The giant plume of smoke made its way across the Tasman Sea, spawned by the rampaging Australian wildfires and borne on a quick jet of westerly winds. By Sunday afternoon, it had blotted out the sun in Auckland, New Zealand, and tinted the light an ominous rust.

It was, as one Auckland resident put it, “proper apocalyptic.”

At least 200 brush fires are burning in southeastern Australia, and the impacts have ballooned to a global scale. Smoke pollutes the air as far away as South America, and images of residents and wildlife fleeing the blaze are rocketing across the social-media world.

New Zealand, which is just over a thousand miles away from Australia’s southeast coast, experienced its fair share of side effects last week. Bands of incoming smoke caused eerie sunsets and turned snow on its mountains coffee brown.

Auckland, which is about 1,300 miles from Sydney, was infiltrated with smoke at about 2 p.m. local time on Sunday, according to Weather Watch.

The New Zealand Met Service shared satellite images that showed a brown plume of smoke blowing directly into the country’s northern provinces. Forecasters expected the smoke to clear by Monday.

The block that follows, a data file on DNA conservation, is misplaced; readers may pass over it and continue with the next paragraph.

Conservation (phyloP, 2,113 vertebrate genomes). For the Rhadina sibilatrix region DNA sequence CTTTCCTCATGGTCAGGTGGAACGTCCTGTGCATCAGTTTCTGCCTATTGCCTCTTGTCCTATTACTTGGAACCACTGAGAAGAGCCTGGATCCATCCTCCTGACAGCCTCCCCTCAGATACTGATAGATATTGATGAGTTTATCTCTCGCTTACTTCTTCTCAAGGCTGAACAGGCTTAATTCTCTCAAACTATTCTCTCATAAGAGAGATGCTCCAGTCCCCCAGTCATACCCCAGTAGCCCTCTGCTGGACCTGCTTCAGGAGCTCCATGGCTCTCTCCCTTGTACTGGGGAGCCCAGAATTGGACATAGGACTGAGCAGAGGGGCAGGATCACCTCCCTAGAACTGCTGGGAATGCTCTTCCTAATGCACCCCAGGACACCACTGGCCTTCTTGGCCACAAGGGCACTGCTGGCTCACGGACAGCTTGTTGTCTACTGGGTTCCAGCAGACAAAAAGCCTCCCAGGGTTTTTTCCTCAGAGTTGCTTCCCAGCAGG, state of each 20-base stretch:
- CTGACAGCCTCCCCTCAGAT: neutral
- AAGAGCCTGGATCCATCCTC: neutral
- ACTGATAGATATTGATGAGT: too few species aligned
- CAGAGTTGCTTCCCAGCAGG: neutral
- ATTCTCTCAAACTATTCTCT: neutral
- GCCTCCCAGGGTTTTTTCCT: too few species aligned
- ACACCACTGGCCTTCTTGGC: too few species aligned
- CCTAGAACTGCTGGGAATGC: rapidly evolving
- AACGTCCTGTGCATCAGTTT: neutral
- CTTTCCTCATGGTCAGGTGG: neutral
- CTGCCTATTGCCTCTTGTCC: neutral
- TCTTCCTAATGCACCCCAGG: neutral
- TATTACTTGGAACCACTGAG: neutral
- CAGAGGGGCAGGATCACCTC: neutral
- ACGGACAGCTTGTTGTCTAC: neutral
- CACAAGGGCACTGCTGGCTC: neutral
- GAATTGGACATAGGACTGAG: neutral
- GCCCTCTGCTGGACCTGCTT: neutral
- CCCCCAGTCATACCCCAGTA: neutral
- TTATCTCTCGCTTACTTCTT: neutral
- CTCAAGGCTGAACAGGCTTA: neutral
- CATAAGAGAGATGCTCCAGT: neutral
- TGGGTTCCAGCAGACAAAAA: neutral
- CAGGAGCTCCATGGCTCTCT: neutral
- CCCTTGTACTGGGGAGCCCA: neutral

As skies became clouded with smoke, social media was filled with images from residents who captured the phenomenon. Auckland police asked residents to stop calling the emergency line to report the unusual conditions, Radio New Zealand reported.


Professional tennis player Michael Venus posted a photo of his practice session, the stadium backlighted by a dramatic orange haze.

The glowing skies were a reminder of the natural disaster that has claimed at least a dozen lives in Australia over the past week and burned an area the size of West Virginia so far this season. Climate change has led to conditions that are particularly ripe for fires. In 2019, Australia experienced its driest and hottest year on record; Saturday was the hottest day ever recorded in Sydney, a scorching 120 degrees, and the capital, Canberra, reached 110.

On Saturday, Australia’s government called up 3,000 army reservists to assist with evacuations.

In addition to causing destruction on the ground, the blazes are wreaking havoc in the air, filling it with soot, ash, and smoke and causing air quality index levels to spike. On Wednesday, Canberra’s air quality was rated worse than any other major city in the world, according to the Australian Academy of Sciences.

As the plumes blew across they sea, they also affected the air quality in New Zealand. On Friday, several locations were designated “code orange,” indicating it could be unhealthy for sensitive groups.

When another front arrived on Sunday, the The Ministry of Health told Radio New Zealand that the smoke would probably not affect the air quality on the ground because it was in the upper atmosphere, but some people might feel an effect.

“We’re so far away,” she told Sky News, “Yet this smoke is so intense.”